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Pacman Jones works out with Bengals

Cornerback Adam "Pacman" Jones resumed his troubled football career with the Cincinnati Bengals on Tuesday, showing he's in good enough shape to keep up. All other questions about his comeback have to wait.

CINCINNATI (AP) -- Cornerback Adam "Pacman" Jones resumed his troubled football career with the Cincinnati Bengals on Tuesday, showing he's in good enough shape to keep up. All other questions about his comeback have to wait.

Jones fully participated in a voluntary team workout with coaches, going through defensive drills and getting onto the field for some 7-on-7 plays. It was his first chance to meet new teammates since he agreed to a two-year deal last week.

Then, he thanked God, owner Mike Brown, coaches and the city for giving him a chance after he was out of football for a year. Jones spoke for 58 seconds, then left an interview room without taking questions.

"To gain you guys' trust is not going to come overnight," Jones said. "It's going to take time."

The overriding question is always the same for Jones: Can he stay out of trouble?

The former first-round draft pick couldn't do that at Tennessee, where he got suspended for the entire 2007 season. Dallas was next to give him another chance, but he got into trouble there, too. Jones drew a six-game suspension in 2008 for an alcohol-related scuffle with a team-provided bodyguard.

The Cowboys gave up on him and he was out of football last year, weighed down by his six arrests and a dozen instances that involved police intervention.

He's getting perhaps his final chance with the Bengals, who don't seem to mind being the NFL version of a halfway house. Cincinnati has a fondness for players willing to sign minimal contracts in hopes of resurrecting checkered careers.

"A lot guys in our locker room have been in situations like that," safety Chris Crocker said. "So when we have a guy who comes in who has a troubled past, we embrace him and make him feel welcomed. That's the one thing about why guys have come here and had success, because they don't think everybody in the locker room is kind of looking at them and waiting for them to mess up."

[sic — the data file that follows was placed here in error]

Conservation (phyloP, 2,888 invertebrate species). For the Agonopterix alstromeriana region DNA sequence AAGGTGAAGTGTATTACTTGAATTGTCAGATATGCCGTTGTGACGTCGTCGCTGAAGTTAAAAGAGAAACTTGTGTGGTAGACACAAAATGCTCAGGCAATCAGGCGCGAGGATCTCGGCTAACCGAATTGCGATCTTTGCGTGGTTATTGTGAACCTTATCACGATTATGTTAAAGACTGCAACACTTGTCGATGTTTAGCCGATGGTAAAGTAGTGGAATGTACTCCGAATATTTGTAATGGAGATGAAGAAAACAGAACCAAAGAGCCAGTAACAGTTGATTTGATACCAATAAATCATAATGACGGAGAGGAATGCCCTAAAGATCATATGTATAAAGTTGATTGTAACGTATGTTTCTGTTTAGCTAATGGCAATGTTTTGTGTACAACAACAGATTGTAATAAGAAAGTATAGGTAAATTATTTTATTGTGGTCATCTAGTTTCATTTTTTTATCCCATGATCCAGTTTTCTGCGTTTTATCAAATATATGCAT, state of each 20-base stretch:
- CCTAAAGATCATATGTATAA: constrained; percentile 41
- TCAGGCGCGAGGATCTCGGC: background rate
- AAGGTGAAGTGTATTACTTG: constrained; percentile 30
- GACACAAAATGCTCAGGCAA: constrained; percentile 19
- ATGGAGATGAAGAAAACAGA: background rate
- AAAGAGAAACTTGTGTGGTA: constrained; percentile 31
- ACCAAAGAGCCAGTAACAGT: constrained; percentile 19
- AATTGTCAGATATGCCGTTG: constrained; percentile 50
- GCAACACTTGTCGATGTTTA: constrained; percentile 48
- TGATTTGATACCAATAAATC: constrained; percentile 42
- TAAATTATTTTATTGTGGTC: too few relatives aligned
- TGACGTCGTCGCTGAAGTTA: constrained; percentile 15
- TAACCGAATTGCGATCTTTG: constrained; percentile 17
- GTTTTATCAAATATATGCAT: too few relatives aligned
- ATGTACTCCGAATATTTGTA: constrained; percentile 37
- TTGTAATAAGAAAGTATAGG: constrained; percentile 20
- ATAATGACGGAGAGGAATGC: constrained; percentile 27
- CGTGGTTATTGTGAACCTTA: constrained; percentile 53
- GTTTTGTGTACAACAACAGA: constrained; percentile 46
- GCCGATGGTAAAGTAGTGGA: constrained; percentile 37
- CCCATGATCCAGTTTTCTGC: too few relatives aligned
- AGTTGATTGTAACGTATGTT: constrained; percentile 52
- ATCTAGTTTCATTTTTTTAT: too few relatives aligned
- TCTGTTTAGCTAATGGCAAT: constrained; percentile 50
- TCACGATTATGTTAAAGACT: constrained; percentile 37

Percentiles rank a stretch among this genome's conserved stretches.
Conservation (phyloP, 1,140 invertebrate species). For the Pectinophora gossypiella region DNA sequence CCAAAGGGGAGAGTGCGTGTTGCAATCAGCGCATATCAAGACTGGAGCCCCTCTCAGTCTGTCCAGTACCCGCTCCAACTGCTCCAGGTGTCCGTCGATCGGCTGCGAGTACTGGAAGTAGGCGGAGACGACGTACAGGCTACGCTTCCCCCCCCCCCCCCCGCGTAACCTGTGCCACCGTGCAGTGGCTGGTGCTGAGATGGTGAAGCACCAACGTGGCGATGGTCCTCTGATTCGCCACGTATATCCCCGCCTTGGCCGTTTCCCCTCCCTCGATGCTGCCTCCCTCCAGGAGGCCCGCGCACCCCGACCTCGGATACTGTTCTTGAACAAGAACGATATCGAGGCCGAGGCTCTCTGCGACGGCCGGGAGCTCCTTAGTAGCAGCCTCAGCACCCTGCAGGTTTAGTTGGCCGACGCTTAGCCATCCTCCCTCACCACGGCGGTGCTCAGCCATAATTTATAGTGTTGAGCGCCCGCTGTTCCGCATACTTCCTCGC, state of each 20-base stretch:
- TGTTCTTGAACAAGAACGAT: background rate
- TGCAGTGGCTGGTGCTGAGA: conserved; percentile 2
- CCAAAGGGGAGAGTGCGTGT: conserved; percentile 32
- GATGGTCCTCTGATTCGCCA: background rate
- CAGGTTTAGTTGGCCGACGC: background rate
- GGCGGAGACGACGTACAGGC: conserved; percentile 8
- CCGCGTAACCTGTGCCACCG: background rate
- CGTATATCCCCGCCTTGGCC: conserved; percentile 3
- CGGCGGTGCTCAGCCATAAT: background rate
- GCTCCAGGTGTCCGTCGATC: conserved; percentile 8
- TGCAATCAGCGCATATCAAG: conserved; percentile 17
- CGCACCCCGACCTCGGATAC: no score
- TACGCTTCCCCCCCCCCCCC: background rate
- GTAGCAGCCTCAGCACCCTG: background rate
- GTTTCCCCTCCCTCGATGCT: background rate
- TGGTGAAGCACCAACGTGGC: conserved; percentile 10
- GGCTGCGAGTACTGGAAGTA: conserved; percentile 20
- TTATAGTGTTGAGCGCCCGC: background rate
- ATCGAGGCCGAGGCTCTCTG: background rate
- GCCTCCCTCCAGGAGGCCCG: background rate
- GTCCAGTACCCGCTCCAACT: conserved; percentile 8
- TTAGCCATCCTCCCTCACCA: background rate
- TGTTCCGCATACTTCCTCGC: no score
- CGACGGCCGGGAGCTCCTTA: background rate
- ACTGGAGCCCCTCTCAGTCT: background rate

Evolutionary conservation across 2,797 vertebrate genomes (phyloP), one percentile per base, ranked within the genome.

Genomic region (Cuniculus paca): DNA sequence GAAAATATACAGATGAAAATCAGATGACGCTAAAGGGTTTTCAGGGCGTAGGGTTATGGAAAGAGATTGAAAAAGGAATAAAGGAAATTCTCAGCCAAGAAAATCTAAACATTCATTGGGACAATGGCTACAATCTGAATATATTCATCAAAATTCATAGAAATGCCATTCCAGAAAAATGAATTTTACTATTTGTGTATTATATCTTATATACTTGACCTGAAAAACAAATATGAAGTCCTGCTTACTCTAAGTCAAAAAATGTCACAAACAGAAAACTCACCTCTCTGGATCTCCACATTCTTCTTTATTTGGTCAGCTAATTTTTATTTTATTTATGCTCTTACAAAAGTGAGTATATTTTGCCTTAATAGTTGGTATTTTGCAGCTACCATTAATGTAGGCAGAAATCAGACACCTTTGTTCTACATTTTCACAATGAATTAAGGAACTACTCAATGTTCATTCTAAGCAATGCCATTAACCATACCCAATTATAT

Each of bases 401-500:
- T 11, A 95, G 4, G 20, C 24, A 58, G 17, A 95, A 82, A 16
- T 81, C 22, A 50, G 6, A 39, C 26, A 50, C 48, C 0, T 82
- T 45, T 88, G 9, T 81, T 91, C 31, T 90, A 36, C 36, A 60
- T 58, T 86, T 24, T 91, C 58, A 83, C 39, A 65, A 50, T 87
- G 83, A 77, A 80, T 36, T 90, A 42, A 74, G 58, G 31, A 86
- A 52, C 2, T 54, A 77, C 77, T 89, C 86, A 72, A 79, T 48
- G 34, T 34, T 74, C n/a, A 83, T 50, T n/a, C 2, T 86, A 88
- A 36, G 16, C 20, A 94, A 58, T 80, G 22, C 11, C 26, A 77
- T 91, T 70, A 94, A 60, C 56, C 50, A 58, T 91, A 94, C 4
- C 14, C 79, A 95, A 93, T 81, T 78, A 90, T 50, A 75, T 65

Brown overruled his head coach and decided to give receiver Chris Henry - who attended West Virginia along with Jones - a two-year deal following his fifth arrest. Henry died in a fall from a truck last December.

In the last two years, the Bengals also have given running backs Cedric Benson and Larry Johnson and receiver Matt Jones a chance to extend careers undercut by off-the-field issues. Benson did so well that he got a contract extension. Johnson stayed out of trouble and moved on. Matt Jones was signed in the offseason after sitting out last year as well.

"In the past, we were like the Betty Ford clinic and just rehabbing guys," Crocker said. "When you have your back up against the wall, you really have to (say) hey, this is your last stop. You're not going to get many more opportunities, if any."

Defensive coordinator Mike Zimmer suggested taking a look at Jones when the Bengals' defensive secondary had some injuries last season. The club decided to stick with its reserves, and ended up winning the AFC North.

Coach Marvin Lewis did some research on Jones, and the club gave him a tryout in February. The cornerback wasn't in shape, but the Bengals offered the chance to come back and work out again if he got in condition.

They worked him out again last week and were happy with what they saw. The Bengals have one of the best cornerback tandems in Johnathan Joseph and Leon Hall. Jones is competing for a backup role. He'll also get a chance to return kicks.

"We know the downside of it, but I trust that he will resurrect his career with this opportunity," Lewis said.

Jones kept up with the other cornerbacks during defensive drills on Tuesday.

"I think I still have the skill set that I've had that made me a high draft choice," Jones said. "I know I have a ton, ton of work to do."

Lewis said the Bengals knew they would get criticized for bringing in another player with a troubled past.

"Unfortunately, people will always chime in with what they think and feel," Lewis said. "There's no turning people on that, other than the fact that things have worked out. We heard the same thing with Cedric. We heard the same thing with Larry Johnson and so forth. They've made the turn.

"In this guy's case, the same thing is imminent. I'm excited about that for him. What he has in his life ahead is big."

(c)2010 The Associated Press. All rights reserved.

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